Tutoring and Pathological Demand Avoidance


Lucy Spencer demonstrates the potential of school-led or home-based tutoring for children with SEND and explores the benefits of this personalised approach for pupils with Pathologic Demand Avoidance (PDA), a profile associated with Autism Spectrum Disorder.

Pathological Demand Avoidance (PDA)
The main characteristic of a PDA profile is the avoiding of everyday demands and expectations, to an extreme extent. PDA is widely understood to be a profile on the Autistic Spectrum, and teaching techniques for engaging autistic children need to be carefully tailored for children with a PDA profile. 

While children with PDA can appear to have ‘good’ social and comprehension skills, they can experience significant difficulty when processing information or communicating and socialising. Often, children with PDA profiles will use their stronger social skills to avoid the ordinary ‘demands’ of daily life, such as attending school and learning in a traditional classroom environment, by diverting conversation or making excuses. This can have a substantial impact on their education and outcomes. It is important to highlight that the root cause of this avoidance is anxiety. A student once explained, “It’s like I have a funnel in my brain and every time someone asks me to do something, I can only deal with one demand at a time. It’s very tiring.” This is why many students with a PDA profile find the mainstream classroom environment a challenge. Home or school-based tutoring provides educators with the versatility needed to create a learning environment that is led by the child’s individual needs, interests and energy.

Teaching a child with PDA
For children with PDA, the traditional idea of learning, putting on a uniform and sitting with a classroom of thirty children listening to a teacher direct them on a series of tasks to achieve an objective, ‘demands’ too much of them, and can trigger an extreme reaction to avoid these activities. A tutor may be able to help children with PDA by supporting their learning in a way that captures and harnesses their educational energy without ‘demanding’ anything from them. By allowing the child’s natural curiosities or interests to lead the learning, we as tutors can find teaching moments within everyday life or topics that would not fall within traditional lesson plans. 

For example, I turned up one morning to meet a new student, who had received a slime set for Christmas, which sparked a conversation, and I was able to used my understanding of scientific concept cartoons to guide a covert formative assessment. My interest in the toy allowed us to incorporate and cover various maths models and English text types over the next three weeks. To be able to steer conversation like this and weave in necessary learning topics, I had to have a strong and confident understanding of the curriculum but also my case studies of other learners. In-depth knowledge can help tutors gently direct discussions towards relevant content to ensure children with a PDA profile reach their learning milestones. I have found that so many of my students with a PDA profile feel comfortable initially assuming the role of director and decision maker in our team.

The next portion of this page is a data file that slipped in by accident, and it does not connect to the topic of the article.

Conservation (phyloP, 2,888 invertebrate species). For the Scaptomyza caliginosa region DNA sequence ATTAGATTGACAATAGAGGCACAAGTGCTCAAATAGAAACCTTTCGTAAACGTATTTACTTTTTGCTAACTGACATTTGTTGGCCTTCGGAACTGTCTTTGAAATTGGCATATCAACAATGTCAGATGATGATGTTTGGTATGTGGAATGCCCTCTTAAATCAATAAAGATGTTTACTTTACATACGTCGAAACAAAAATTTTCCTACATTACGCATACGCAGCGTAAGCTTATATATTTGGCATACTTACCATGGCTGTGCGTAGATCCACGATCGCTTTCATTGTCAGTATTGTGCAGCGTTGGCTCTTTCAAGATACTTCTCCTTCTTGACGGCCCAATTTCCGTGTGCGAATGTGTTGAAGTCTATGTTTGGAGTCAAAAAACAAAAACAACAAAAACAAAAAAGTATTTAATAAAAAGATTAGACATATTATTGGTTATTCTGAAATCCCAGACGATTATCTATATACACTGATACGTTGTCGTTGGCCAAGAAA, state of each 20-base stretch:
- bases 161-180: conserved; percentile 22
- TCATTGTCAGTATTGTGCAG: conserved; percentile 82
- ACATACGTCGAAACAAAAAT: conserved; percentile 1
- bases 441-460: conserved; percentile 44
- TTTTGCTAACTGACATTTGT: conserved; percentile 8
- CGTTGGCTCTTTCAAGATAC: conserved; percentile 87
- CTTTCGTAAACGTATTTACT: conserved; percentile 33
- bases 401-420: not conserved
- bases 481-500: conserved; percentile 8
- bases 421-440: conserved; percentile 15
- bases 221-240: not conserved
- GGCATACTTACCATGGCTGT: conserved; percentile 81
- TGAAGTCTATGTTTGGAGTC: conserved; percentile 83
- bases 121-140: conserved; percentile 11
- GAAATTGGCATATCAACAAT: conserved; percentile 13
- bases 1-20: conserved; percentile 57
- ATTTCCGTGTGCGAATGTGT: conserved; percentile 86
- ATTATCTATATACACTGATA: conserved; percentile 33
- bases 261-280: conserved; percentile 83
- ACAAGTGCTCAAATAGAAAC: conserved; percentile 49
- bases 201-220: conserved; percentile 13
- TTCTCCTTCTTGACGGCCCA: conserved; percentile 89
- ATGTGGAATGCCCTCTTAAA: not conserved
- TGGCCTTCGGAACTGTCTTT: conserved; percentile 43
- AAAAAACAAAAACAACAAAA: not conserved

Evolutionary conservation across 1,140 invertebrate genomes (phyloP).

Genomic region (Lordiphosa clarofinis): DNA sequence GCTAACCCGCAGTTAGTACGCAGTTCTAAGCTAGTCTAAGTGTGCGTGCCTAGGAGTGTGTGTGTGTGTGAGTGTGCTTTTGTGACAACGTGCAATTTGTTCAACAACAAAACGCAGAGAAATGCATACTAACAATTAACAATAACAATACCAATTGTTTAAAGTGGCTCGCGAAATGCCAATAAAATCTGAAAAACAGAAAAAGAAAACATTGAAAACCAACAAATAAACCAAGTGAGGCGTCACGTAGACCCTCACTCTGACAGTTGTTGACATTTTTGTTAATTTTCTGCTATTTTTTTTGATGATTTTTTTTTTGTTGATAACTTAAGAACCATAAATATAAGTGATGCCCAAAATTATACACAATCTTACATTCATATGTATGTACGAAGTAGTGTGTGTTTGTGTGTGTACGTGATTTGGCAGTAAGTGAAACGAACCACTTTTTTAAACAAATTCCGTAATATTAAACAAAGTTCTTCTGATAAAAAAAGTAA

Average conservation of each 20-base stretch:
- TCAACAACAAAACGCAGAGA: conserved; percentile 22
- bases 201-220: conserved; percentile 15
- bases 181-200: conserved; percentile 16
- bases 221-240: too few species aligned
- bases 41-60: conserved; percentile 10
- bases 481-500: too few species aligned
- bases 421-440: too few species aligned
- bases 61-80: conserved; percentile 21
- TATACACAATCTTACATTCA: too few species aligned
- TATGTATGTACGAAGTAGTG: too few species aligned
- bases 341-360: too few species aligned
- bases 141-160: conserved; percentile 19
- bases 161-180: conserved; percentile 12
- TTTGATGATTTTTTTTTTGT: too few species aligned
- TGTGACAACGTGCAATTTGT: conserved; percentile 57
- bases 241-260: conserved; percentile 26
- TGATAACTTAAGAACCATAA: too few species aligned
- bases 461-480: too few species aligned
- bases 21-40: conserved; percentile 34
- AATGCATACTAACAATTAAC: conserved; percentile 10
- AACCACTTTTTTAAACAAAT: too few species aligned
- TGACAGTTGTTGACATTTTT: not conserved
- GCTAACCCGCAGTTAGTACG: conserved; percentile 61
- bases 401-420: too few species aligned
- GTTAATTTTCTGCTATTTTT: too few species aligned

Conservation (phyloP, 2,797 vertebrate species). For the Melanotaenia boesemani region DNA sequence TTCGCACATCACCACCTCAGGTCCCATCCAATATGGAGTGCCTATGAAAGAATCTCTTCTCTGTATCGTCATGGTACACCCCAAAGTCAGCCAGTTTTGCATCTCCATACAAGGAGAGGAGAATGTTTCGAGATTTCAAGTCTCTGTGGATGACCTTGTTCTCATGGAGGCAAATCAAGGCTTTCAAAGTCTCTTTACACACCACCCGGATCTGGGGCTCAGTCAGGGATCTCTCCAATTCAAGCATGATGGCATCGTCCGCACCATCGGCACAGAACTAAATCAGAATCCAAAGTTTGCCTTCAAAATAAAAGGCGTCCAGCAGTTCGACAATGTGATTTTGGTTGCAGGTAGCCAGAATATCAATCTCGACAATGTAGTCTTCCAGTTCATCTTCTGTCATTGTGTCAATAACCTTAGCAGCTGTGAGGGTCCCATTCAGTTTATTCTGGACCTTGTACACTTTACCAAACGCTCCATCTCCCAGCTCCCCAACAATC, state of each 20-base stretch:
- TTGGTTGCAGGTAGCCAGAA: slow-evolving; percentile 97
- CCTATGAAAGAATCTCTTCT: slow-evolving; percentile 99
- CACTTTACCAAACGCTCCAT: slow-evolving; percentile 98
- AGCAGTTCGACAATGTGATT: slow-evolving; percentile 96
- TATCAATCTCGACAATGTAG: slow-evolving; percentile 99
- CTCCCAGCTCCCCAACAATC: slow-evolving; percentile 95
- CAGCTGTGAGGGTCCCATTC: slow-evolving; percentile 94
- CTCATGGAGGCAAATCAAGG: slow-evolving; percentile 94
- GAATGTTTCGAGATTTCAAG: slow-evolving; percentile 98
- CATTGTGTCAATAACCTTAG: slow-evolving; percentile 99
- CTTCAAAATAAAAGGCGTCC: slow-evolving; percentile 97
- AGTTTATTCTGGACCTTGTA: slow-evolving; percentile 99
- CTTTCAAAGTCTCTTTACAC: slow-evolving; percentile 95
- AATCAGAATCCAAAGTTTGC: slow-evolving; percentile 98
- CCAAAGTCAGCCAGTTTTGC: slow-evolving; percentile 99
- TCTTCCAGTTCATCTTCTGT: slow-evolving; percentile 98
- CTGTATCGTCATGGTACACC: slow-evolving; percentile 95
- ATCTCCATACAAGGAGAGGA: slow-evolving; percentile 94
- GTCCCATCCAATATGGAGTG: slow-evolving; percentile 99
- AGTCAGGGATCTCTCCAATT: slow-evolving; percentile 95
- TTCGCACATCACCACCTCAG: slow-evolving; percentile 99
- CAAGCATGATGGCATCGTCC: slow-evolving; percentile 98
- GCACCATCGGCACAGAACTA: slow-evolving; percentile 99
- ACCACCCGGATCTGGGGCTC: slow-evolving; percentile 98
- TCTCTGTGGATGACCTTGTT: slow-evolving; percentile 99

Access to tutoring  
A common perceived barrier to tutoring is funding, but there are several financial support options available to schools and parents looking for a tutor to support a child’s individual learning needs.  The UK government’s National Tutoring Programme provides additional, targeted support for children and young people whose education was most heavily affected because of the pandemic.

Most commonly, parents of children with a PDA profile find themselves dealing with school refusal and an inability to access mainstream provision. In these cases, many parents consider Elective Home Education. This can be problematic, as de-registration places the weight of the financial burden to fund the entirety of a child’s education on the parents. It is not a decision to be taken lightly.

Education Otherwise Than At School (EOTAS) is another consideration. EOTAS makes educational provision for children with social, emotional, behavioural, medical, or other issues who, without its provision, cannot sustain access to suitable education. We provide packages of 4-12 hours per week of tutoring for local authorities which support pupils on EOTAS packages. 

The future of tutoring
As is the case with many children with SEND, the key to effectively engaging children with a PDA profile is a thorough understanding of the challenges and the impact it has on how a child interprets information, communicates and learns. The Covid-19 pandemic saw the education sector innovate by necessity, and led to some amazing technological advancements. Long-accepted concepts such as learning being confined to a physical classroom gained a new perspective. In my opinion, individualised methods of delivering education have the potential to revolutionise pedagogy and create an education system that suits everyone. Tutoring is well placed to boost outcomes for all.

Lucy Spencer

Lucy Spencer is CEOofEducation Boutique at Eteach.



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